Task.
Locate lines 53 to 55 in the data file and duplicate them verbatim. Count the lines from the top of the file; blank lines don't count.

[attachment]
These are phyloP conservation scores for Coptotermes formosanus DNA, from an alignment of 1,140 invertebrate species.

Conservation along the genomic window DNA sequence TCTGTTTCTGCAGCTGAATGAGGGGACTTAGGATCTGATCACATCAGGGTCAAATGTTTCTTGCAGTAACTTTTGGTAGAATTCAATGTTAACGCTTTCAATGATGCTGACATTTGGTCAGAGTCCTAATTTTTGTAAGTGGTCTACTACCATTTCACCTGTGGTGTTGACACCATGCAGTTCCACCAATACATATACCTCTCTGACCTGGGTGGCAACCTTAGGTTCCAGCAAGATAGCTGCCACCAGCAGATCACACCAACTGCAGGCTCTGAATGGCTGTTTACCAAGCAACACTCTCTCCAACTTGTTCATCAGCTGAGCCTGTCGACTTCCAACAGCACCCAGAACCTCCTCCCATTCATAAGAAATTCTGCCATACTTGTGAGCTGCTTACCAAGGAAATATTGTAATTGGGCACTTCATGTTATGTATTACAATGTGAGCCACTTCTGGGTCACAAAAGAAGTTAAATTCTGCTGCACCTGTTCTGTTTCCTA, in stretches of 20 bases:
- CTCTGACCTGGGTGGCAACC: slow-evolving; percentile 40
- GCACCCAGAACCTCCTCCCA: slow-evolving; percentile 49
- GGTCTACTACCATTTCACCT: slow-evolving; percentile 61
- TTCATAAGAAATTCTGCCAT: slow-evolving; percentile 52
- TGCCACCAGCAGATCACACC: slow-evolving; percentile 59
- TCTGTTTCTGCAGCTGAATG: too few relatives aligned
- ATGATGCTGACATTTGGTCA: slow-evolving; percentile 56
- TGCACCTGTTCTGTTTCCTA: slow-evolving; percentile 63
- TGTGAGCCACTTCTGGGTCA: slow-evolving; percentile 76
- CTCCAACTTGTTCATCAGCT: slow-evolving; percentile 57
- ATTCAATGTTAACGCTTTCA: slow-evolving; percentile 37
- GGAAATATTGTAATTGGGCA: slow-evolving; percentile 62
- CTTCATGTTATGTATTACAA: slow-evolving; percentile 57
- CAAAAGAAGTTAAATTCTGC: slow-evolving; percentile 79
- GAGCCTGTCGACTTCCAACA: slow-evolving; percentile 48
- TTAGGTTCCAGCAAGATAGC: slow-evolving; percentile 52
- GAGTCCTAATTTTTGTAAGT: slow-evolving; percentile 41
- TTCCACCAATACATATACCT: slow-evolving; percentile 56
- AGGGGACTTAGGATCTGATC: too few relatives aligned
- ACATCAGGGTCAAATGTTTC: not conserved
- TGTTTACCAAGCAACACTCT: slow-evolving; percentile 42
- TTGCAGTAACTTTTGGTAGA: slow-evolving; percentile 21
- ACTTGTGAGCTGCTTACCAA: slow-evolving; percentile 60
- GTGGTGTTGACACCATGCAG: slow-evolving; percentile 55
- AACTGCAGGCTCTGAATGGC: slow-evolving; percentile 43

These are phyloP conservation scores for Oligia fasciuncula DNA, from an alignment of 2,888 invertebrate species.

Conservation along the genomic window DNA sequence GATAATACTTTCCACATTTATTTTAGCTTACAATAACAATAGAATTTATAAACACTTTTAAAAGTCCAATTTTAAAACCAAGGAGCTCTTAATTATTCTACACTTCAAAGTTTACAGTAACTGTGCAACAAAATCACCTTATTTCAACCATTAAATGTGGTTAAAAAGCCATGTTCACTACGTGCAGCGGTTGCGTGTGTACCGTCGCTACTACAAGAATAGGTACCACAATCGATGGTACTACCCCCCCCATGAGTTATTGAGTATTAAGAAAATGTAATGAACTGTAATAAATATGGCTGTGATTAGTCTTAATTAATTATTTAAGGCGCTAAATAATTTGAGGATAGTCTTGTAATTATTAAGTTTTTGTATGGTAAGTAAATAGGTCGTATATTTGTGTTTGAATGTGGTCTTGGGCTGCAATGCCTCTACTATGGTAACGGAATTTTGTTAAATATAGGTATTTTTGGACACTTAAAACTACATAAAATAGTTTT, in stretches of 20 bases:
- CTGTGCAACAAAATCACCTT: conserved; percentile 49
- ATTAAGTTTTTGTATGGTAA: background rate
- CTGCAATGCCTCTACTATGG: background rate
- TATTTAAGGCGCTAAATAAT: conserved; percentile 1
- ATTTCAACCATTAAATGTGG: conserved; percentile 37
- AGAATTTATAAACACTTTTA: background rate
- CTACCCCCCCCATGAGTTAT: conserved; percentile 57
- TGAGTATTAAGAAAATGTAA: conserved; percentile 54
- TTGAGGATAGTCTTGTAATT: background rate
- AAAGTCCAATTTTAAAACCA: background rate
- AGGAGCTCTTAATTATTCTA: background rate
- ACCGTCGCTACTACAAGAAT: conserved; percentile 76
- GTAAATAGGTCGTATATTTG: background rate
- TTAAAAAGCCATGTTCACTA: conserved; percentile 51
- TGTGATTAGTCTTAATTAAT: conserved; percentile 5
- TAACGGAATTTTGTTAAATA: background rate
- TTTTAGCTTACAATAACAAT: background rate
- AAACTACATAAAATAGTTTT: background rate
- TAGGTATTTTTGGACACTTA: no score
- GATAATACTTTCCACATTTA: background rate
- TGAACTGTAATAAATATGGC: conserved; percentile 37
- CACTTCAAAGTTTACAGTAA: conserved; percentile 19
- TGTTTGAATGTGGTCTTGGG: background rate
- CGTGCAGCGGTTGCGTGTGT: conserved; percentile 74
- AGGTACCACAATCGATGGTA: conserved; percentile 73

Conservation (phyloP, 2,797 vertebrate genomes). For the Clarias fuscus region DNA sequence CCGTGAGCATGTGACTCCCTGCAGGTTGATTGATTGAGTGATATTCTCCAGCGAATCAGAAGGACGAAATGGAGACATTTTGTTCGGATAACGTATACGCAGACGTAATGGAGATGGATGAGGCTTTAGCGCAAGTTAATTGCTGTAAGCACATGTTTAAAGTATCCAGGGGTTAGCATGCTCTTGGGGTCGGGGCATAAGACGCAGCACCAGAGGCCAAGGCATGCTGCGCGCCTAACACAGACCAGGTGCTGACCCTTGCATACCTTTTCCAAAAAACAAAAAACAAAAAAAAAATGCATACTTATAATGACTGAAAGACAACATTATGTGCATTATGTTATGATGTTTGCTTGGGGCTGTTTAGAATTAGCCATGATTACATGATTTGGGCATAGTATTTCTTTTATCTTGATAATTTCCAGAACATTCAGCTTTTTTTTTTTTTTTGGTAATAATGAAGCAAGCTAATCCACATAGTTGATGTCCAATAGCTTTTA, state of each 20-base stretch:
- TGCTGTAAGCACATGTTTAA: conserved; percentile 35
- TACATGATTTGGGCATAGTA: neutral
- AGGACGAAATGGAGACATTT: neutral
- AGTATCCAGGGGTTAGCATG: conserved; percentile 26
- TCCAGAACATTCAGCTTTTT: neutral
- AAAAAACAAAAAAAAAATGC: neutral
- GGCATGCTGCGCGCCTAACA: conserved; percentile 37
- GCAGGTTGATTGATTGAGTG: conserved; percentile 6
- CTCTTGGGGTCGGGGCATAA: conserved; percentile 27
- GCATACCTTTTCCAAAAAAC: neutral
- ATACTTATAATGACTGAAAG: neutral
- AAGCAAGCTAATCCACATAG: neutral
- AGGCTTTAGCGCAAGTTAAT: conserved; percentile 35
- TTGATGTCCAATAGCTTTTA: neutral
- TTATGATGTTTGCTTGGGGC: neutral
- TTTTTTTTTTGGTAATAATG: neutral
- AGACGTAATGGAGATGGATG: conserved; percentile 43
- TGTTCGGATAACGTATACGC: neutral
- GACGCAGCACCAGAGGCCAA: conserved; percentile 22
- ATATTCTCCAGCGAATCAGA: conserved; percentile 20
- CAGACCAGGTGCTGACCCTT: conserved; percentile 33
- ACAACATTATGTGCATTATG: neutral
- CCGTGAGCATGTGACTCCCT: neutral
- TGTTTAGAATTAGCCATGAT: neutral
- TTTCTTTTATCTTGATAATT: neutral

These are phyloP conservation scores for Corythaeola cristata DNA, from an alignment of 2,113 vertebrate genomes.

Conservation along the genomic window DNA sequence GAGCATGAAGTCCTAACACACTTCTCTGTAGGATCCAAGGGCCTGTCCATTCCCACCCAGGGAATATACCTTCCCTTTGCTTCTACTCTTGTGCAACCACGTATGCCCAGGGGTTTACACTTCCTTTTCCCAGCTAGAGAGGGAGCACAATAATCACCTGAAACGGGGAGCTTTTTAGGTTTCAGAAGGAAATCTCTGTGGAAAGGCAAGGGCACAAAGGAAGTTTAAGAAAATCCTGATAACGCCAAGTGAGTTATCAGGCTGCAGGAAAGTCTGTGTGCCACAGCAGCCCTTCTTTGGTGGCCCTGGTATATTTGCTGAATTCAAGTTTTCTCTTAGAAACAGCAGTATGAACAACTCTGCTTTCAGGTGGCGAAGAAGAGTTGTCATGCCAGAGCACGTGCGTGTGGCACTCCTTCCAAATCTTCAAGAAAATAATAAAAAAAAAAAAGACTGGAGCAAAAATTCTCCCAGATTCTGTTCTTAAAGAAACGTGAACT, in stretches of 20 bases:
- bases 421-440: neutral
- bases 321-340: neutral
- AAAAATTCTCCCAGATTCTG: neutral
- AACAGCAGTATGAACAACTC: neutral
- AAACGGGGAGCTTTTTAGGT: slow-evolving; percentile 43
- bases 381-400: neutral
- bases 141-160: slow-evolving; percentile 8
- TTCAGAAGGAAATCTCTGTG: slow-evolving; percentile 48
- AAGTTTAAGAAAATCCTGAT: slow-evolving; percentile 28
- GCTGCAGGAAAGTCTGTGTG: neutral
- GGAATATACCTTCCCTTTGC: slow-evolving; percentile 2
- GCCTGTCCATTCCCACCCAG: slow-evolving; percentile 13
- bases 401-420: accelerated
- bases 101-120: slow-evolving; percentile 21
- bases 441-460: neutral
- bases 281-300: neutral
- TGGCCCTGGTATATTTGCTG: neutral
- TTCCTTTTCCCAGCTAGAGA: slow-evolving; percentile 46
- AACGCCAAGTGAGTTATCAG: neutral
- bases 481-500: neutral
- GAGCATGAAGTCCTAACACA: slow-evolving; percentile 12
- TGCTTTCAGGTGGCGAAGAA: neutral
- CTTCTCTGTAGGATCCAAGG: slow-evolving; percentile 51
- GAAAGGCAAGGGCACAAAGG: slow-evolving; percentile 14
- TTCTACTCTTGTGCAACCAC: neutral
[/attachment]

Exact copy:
- CGTGCAGCGGTTGCGTGTGT: conserved; percentile 74
- AGGTACCACAATCGATGGTA: conserved; percentile 73

Conservation (phyloP, 2,797 vertebrate genomes). For the Clarias fuscus region DNA sequence CCGTGAGCATGTGACTCCCTGCAGGTTGATTGATTGAGTGATATTCTCCAGCGAATCAGAAGGACGAAATGGAGACATTTTGTTCGGATAACGTATACGCAGACGTAATGGAGATGGATGAGGCTTTAGCGCAAGTTAATTGCTGTAAGCACATGTTTAAAGTATCCAGGGGTTAGCATGCTCTTGGGGTCGGGGCATAAGACGCAGCACCAGAGGCCAAGGCATGCTGCGCGCCTAACACAGACCAGGTGCTGACCCTTGCATACCTTTTCCAAAAAACAAAAAACAAAAAAAAAATGCATACTTATAATGACTGAAAGACAACATTATGTGCATTATGTTATGATGTTTGCTTGGGGCTGTTTAGAATTAGCCATGATTACATGATTTGGGCATAGTATTTCTTTTATCTTGATAATTTCCAGAACATTCAGCTTTTTTTTTTTTTTTGGTAATAATGAAGCAAGCTAATCCACATAGTTGATGTCCAATAGCTTTTA, state of each 20-base stretch: